Despite its very modern feel, it is a symphony in which Górecki used a conventional melodic structure to say something profound about war, its legacy and Poland’s part in it. The work appeared to touch on a human fascination with the unknown, as musical tensions in the work rise and fall and dissonances are resolved through the power of singing and a repeated major chord (6).
Gorecki insisted that his symphony was neither religious nor about World War II. But it is a work that could only have been written by a deeply spiritual man and by one who has suffered through the horrors of the Hitler era in which he lost members of his family at Auschwitz, and through its almost equally horrible aftermath under Stalin.
It is safe to say that no piece by a classical composer has ever touched so many people who do not ordinarily listen to symphonic music. Górecki’s music has been adapted for film soundtracks, most notably fragments and pieces of the Symphony of Sorrowful Songs have been adapted for film soundtracks and used in ballet. In 2016 the Pennsylvania Ballet performed “In the Mirror of Her Mind” and in 2017, Philadelphia’s Ballet X premiered a new work, “In Between the Passing” by choreographer, Tommie-Waheed Evans, set to the Górecki's symphony.
In the years between the end of the 20th and the turn of the 21st century, Górecki composed or revised 15 works, consisting mainly of vocal compositions and pieces for small ensemble. His final work—The Song of Rodziny Katynskie, Opus 81 (Piesn Rodzin Katynskich), was completed in 2004 and premiered by the Polish Radio Choir in Kraków in 2005.
During most of his life Górecki suffered from various illnesses which became more frequent during his last decade. He died on 12 November 2010, in his home town of Katowice from complications arising from a lung infection.
1. Academy of Music today
2. Tonal music is what most of us think of when we think of music. It has a harmonic center and the individual elements form a cohesive whole. It feels familiar and certain notes have certain expected roles to play with traditional roles to follow to form the structure of the piece. By contrast, atonality in music refers to the absence of functional harmony.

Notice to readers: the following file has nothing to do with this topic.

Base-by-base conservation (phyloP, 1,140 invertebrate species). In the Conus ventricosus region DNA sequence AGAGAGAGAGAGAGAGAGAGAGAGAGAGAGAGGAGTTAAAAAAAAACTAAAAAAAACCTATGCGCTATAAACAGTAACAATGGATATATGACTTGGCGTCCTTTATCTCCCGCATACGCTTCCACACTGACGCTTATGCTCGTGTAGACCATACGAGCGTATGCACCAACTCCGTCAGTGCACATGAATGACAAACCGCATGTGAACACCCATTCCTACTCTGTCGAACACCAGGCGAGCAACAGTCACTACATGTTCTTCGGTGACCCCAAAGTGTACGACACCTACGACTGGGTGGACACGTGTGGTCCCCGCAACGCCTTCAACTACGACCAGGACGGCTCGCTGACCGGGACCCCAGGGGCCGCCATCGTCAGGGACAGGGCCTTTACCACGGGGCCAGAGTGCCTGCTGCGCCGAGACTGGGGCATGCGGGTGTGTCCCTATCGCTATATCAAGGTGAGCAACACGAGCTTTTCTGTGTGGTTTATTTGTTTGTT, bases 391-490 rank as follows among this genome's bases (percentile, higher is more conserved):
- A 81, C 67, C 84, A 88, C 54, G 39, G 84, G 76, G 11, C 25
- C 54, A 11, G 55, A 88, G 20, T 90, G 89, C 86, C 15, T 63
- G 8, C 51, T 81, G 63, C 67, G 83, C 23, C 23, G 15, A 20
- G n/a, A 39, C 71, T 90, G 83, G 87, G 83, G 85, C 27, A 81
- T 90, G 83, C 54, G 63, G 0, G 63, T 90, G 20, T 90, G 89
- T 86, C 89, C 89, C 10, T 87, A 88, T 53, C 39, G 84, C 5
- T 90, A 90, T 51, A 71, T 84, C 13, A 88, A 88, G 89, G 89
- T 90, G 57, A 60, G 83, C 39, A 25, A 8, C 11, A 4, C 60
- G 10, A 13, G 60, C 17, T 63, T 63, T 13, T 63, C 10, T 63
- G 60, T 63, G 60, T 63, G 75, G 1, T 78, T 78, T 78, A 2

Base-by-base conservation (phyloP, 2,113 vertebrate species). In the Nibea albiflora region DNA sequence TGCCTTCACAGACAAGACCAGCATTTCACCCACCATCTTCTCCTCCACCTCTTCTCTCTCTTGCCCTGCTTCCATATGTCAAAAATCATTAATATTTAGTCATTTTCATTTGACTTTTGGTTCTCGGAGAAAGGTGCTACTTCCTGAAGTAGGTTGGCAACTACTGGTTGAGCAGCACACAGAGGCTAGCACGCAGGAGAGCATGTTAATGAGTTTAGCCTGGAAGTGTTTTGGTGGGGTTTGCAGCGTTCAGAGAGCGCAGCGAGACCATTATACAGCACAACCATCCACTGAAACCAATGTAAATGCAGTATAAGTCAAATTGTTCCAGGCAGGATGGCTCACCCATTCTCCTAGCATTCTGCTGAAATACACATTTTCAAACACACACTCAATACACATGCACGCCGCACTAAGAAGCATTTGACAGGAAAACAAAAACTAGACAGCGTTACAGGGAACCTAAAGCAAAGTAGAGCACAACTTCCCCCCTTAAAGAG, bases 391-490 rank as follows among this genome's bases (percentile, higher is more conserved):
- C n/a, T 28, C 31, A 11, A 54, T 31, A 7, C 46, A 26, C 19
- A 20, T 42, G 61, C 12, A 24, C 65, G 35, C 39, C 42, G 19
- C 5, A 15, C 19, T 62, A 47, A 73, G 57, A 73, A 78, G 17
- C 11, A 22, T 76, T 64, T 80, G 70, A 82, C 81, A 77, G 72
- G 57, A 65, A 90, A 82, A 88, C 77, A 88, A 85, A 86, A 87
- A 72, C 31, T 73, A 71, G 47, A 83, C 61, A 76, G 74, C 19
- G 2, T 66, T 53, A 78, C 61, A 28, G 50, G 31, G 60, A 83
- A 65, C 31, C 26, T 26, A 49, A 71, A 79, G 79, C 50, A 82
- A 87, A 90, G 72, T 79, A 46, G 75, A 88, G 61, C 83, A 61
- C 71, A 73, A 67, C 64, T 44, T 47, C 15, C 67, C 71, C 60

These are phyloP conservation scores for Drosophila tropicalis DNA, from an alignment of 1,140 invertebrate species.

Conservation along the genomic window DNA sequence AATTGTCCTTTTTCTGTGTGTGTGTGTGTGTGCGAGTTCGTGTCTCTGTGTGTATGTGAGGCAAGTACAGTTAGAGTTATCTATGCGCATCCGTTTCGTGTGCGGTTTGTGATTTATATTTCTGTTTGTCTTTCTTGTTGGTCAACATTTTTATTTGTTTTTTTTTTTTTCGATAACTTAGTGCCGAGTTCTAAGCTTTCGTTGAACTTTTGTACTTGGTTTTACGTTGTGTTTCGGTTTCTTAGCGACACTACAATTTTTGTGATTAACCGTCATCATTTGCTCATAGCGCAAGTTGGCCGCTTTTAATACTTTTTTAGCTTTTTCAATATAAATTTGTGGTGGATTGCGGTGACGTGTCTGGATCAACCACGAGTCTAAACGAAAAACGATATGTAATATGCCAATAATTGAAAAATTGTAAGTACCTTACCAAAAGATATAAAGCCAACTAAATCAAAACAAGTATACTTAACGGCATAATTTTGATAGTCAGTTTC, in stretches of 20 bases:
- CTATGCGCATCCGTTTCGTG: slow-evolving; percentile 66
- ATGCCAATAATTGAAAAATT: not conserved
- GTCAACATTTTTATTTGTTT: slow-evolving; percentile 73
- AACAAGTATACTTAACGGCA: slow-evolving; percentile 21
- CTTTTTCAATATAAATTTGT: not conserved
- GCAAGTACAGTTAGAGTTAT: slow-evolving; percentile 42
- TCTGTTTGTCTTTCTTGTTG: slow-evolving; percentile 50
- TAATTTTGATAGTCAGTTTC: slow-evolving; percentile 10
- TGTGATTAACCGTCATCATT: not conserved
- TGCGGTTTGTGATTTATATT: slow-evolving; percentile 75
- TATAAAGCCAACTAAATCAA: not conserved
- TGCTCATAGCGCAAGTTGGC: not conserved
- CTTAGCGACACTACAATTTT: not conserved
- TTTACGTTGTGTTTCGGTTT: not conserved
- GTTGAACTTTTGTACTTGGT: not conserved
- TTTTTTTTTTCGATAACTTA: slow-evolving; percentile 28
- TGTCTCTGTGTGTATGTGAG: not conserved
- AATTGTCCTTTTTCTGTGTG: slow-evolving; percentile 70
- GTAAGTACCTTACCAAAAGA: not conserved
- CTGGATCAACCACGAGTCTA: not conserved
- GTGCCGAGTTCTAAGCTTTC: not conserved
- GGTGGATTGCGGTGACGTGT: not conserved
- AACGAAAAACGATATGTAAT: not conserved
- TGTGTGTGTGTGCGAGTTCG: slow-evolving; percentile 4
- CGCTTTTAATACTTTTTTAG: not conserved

3. Modal music uses diatonic scales (stepwise arrangement of the seven “natural” pitches forming an octave) that are not necessarily major or minor and does not use functional harmony as we understand it within tonality.
5. Watch and listen to the symphony performed:
6. A chord is a combination of two or more sounds or notes. A major chord in one made up of three notes and are often described as happy chords.
Libbey, Theodore. 2006. The NPR Listener’s Encyclopedia of Classical Music. Workman’s Publishing Co: New York, NY.
Robin, William. https://www.nytimes.com/2017/06/09/arts/music/how-a-somber-symphony-sold-more-than-a-million-records.html
Thomas, Adrian. 1997. Górecki. Oxford Studies of Composers. New York: Oxford University Press: New York, NY.
Smith Brindle, Reginald. 1987. The New Music: The Avant-Garde since 1945. Oxford University Press: New York, NY.
Whittall, Arnold. 2003. Exploring Twentieth-Century Music: Tradition and Innovation. Cambridge University Press: New York
With much appreciation to Richard Hoffert, CEO (ret.) Indianapolis Symphony Orchestra, St. Louis Symphony Orchestra, and North Carolina Symphony Orchestra for his feedback.